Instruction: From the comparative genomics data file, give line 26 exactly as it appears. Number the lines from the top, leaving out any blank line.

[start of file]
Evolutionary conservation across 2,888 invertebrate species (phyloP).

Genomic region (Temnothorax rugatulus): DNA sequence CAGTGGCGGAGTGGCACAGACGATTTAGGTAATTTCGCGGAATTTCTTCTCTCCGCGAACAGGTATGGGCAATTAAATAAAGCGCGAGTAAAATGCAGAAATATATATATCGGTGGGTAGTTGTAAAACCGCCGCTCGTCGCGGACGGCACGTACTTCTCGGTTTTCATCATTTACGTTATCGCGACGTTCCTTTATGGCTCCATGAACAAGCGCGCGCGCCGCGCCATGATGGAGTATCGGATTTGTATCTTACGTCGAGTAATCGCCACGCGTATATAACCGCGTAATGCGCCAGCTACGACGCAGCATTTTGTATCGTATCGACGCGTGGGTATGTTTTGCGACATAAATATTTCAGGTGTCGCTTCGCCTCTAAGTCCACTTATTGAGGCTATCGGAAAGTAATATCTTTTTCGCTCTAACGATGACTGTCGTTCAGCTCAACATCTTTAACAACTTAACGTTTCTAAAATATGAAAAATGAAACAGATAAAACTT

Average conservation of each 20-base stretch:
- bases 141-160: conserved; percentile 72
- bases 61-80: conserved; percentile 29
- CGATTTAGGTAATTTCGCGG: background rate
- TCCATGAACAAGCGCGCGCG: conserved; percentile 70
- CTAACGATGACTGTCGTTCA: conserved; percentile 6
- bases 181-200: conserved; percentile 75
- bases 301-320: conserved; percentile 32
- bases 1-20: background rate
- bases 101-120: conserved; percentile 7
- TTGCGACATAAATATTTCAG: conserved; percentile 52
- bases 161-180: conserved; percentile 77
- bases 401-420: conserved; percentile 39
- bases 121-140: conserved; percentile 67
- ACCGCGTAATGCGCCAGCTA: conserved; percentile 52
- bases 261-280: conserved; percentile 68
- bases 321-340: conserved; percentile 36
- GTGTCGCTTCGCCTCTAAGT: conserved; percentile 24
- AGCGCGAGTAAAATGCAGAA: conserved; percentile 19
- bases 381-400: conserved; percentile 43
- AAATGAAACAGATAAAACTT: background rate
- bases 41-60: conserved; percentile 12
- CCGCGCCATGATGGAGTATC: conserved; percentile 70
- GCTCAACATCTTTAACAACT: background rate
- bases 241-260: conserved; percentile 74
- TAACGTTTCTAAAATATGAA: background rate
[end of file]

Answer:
- GCTCAACATCTTTAACAACT: background rate